An international team of researchers has discovered that mutations in the human gene CWC27 result in a spectrum of clinical conditions that include retinal degeneration and problems with craniofacial and skeletal development. The results appear in the American Journal of Human Genetics.
One of the goals of the Chen lab is to identify genes involved with human retinal disease, such as retinitis pigmentosa, a condition characterized by progressive development of night blindness and tunnel vision, sometimes from the early age of 2. Retinitis pigmentosa is the most common inherited disorder of the retina; it affects nearly 1 in 4,000 people, and more than 1 million are visually impaired around the world due to this untreatable disease.
“In our search for genes linked to retinitis pigmentosa, we identified a patient with the condition more than two years ago,” said co-first author Mingchu Xu, graduate student in molecular and human genetics in the Chen lab. “We identified a frameshift mutation in CWC27. The patient did not have other conditions in addition to the vision problems. To study the condition, we mimicked the human mutation in a mouse model, and at 6 months of age the mice showed retinal degeneration and no other conditions, just as we had observed in the human patient.”
CWC27 is one of more than 100 genes that participate in the formation and function of the spliceosome, a molecular machine that is involved in the correct expression of the proteins that carry out the functions of all the cells in the body. Until now, most disease-associated genes of the spliceosome had been involved in two non-overlapping conditions. For instance, mutations in certain proteins of the spliceosome cause syndromes that involve mainly craniofacial and skeletal conditions, while mutations in other spliceosome genes result only in retinitis pigmentosa. CWC27 seemed to belong to the second group of genes.
“Interestingly, our collaborator Dr. Daniel Schorderet, director of the Institute for Research in Ophthalmology in Switzerland and co-senior author of the paper, was working with patients who have mutations in CWC27 and present with more severe clinical conditions than our patient, including craniofacial and skeletal problems in addition to problems with vision,” Xu said.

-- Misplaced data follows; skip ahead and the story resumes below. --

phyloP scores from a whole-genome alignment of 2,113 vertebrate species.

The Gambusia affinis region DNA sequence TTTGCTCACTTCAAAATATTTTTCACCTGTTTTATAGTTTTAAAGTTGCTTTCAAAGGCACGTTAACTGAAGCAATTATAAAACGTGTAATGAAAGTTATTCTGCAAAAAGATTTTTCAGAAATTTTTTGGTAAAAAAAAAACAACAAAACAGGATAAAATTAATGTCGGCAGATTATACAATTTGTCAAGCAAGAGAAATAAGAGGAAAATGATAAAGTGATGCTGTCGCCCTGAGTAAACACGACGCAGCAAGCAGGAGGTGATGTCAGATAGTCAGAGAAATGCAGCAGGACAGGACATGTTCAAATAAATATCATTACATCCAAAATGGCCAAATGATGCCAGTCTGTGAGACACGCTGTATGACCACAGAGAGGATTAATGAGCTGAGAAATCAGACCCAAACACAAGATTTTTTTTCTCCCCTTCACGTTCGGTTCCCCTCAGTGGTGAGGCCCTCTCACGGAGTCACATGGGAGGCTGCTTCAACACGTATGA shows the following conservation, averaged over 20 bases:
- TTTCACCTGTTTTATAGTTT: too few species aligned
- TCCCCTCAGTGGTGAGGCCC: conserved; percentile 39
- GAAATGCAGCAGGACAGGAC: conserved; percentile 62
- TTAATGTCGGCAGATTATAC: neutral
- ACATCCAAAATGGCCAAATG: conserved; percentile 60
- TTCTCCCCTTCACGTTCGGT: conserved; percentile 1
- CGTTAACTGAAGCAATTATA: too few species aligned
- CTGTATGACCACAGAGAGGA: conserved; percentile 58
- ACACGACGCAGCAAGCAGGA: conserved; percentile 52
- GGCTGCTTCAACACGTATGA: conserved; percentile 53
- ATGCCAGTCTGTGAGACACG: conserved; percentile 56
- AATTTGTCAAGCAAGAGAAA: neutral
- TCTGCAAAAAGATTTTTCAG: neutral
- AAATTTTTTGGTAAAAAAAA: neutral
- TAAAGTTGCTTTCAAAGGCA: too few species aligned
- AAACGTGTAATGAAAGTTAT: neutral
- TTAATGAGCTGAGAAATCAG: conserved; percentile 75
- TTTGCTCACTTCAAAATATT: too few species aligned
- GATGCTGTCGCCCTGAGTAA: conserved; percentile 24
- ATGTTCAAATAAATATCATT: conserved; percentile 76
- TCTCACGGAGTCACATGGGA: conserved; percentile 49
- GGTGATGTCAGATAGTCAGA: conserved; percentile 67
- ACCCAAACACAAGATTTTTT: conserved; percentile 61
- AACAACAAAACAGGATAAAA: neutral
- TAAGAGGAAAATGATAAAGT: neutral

“When we looked at the clinical characteristics of all the patients, we did not anticipate that they would have mutations in the same gene. Only when we looked at the genes did we realize that the spectrum of clinical characteristic in the patients was the result of various mutations in the same gene, CWC27,” Chen said.
By applying exome sequencing to multiple families and modeling the disease in two mouse models the researchers were able to appreciate the spectrum of clinical conditions that mutations in the same gene can cause.
“This is the first time a mutation of a gene in the spliceosome has been described to result in an entire spectrum of clinical conditions,” Xu said. “To explain why our patient presented only with vision problems, we hypothesized that the mutation in our patient’s CWC27 was milder than those of other patients. By analyzing the results on mouse models and patient samples, we found that the mutant gene in our patient probably retains a residual function, while the genes in the patients of the other groups have a more severe loss of function.”
“This study also shows the power of collaboration within the genetics community when looking for new disease-associated genes,” Xu said. “Initially, we only identified one patient and then we collected more cases via two platforms, GeneMatcher and the European Retinal Disease Consortium. We would not have been able to present this interesting story without the contributions of researchers from nine countries. With exome sequencing accessible to more patients and researchers, these platforms will most likely speed up the process of finding the genetic causes of human diseases.”